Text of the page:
• DreadOut (2013)

    DreadOut is an Indonesian independent survival horror game that convinces with its cultural, mythological and spiritual references, refreshingly grounded and sympathetic characters and an omnipresent gloomy atmosphere.

    Even though the game received average ratings, it's a milestone for the Indonesian video game industry. It was developed in a small team and financed with the help of a crowd sourcing campaign.

    The game's mysterious vibe, the developers' pioneer spirit and the project's sympathetic old-school approach pardon for weaker graphics and a slightly predictable story line.

    The sound department is particularly well-executed and the game has a coherent and entertaining flow in its relatively short running time.

    Any fan of third- and first-person survival horror games in the key of Penumbra, Resident Evil, Silent Hill and the likes should give this semi-professional exotic release a fair chance.

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  • D4: Dark Dreams Don't Die (2014)

    D4: Dark Dreams Don't Die is an episodic graphical adventure video game developed Access Games and published by Playism. The mastermind behind this game is Japanese multi-talent Suehiro Hidetaka, better known under his pseudonym SWERY. He has been involved as designer, director, planner, scenarist and writer in projects such as The Last Blade, Deadly Premonition and Lord of Arcana.

    Let's address the elephant in the room. What you have got here is the so-called first season of the game, consisting of a short prologue as well as two very interesting episodes. Sadly, the game is missing a proper conclusion and Suehiro Hidetaka has left Access Games and has announced that there wouldn't be any more episodes of this game. Let's hope that he gives this decision another thought because this game has a lot of positive elements and would clearly deserve a proper conclusion.

    The game revolves around main character David Young, a private investigator and former police officer, whose wife was murdered in their home two years prior to when the story takes off. David Young was hit by a bullet on that tragic day and can't quite remember what happened to his wife. The only thing he remembers is that a person called ''D'' seems to be involved in the crime. Ironically, many characters of the story have names starting with that letter and it's also the case for the main character himself. Throughout the game, David Young tries to find out what happened and eventually undo the crime in the past since he has the ability to travel back in time with the help of specific objects called mementos. The initial idea of the game should appeal to those who like mystery stories and recalls classic series such as Twin Peaks and The X-Files.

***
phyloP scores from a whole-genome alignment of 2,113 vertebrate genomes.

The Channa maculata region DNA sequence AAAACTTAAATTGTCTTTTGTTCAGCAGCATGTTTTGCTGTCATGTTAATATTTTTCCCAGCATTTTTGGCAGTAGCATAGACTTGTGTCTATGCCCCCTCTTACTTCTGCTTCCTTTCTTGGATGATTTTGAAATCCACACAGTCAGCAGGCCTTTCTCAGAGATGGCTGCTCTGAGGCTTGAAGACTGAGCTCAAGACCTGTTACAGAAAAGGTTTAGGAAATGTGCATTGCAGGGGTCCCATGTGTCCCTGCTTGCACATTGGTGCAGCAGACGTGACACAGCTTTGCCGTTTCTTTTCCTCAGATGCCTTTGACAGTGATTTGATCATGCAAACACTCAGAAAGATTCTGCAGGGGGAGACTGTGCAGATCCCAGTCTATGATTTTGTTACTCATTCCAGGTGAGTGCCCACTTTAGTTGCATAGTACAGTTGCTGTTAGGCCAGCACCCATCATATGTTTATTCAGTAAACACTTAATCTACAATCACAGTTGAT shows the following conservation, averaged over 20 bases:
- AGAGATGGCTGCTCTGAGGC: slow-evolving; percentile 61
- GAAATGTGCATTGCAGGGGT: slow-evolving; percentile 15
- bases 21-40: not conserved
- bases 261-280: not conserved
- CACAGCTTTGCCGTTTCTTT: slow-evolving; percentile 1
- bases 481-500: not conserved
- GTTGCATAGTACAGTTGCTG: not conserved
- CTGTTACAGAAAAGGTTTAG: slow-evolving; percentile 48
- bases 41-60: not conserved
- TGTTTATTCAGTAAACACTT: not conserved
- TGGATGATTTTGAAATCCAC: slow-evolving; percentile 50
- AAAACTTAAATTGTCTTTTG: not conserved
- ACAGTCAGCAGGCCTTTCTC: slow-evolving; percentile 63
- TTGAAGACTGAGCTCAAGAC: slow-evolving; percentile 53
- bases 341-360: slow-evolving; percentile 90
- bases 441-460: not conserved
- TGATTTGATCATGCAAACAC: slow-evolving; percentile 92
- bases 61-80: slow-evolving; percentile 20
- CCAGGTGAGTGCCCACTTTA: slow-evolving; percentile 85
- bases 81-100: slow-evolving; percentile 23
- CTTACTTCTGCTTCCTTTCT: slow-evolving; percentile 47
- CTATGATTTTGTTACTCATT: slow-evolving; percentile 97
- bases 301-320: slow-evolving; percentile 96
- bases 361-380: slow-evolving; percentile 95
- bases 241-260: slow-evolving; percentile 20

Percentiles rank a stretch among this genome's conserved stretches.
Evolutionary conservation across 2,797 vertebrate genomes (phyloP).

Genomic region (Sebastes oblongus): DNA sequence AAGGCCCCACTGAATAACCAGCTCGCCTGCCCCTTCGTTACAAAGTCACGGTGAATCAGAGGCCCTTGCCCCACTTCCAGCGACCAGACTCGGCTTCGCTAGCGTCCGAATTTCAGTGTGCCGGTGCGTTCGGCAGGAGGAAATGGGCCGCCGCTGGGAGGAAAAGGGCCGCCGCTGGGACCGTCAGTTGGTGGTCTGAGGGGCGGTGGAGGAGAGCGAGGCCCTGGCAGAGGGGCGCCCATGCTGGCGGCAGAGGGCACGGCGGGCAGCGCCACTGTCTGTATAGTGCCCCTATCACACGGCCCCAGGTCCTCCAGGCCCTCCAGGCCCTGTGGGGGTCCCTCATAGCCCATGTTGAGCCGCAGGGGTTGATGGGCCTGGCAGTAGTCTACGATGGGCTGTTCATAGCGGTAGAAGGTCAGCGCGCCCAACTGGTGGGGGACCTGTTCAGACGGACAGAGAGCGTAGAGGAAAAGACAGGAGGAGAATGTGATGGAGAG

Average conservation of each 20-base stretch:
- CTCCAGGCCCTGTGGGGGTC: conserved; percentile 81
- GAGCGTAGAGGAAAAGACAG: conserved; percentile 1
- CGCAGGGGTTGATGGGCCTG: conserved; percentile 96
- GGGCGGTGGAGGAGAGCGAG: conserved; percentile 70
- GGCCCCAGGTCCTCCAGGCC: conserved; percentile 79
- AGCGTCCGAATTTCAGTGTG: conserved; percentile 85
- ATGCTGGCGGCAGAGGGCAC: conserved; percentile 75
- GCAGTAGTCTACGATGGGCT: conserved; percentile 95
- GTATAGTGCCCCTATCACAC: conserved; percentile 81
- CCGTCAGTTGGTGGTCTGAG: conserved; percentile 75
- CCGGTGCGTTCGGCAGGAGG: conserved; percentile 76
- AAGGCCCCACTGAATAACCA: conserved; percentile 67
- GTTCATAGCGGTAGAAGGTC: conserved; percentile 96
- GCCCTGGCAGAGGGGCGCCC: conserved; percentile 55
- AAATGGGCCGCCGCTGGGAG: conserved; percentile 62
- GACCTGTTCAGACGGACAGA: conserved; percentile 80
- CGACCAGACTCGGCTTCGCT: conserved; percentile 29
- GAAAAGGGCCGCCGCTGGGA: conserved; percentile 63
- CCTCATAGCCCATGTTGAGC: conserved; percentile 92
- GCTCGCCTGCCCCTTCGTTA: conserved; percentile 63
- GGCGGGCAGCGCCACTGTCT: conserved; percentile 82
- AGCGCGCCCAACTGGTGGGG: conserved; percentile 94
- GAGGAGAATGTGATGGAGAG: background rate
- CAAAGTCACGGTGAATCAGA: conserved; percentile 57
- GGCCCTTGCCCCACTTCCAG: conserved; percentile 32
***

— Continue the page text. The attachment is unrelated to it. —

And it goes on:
On the positive side, the game has a gloomy atmosphere and intriguing story for those who like mystery stories as much as I do. Still, the game also includes more funny, light-hearted and quirky moments thanks to numerous original characters and some situation humor. This is where the vivid Japanese anime and manga style somehow comes alive in this game. The graphics remind indeed of that genre and so do several fantastic characters such as a quirky catwoman. The game seems to find the right balance between serious and amusing notes as well as between classic Western and classic Japanese video games.

    Another positive element are the game's numerous side quests. They vary from simple quiz shows over little games testing skillful reactions to original ideas where you must find or do something to impress and get help from other characters.

    A special mention goes out to the different types of clothes and soundtracks you can buy throughout the game which are quite diversified, entertaining and funny.

    What really drags this game down is that it doesn't have a proper ending. You must ask yourself whether the game is even worth to be played at that point. I certainly enjoyed the ride but if you expect a game with a proper conclusion, you will definitely be disappointed. Other than that, the controls are a little bit too simplistic for my taste. Finally, the side quests drag on for too long and end up being rather repetitive and distract from the intriguing main plot.

    To keep it short, fans of mysterious stories who don't mind playing entertaining episodes while the main story doesn't have a proper conclusion should definitely give this a chance. If atmosphere and story are more important for you than controls and graphics, you will probably enjoy this game. If you look for a similar and finished game, you should try out Murdered: Soul Suspect.

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  • Until Dawn (2015)

    Until Dawn is a survival horror video game developed by Supermassive Games and published by Sony Computer Entertainment. This game is one of the greatest games I have played in a very long time and might even be my favorite game of all times.

    The game follows eight young adults who spend a weekend in a cabin in the Canadian woods one year after two of their friends died there under mysterious circumstances. Soon, the eight friends sense that they aren't alone on that strange mountain somewhere in Alberta. Step by step, they uncover the numerous stunning mysteries of this abandoned place and their lives are soon in danger. Telling you anything more would take away from the brilliant plot that goes back to classical thrillers and horror stories somewhere between Agatha Christie and Stephen King.

    Until Dawn convinces on numerous levels. First of all, the atmosphere of this game is gloomy, mysterious and uneasy from start to finish.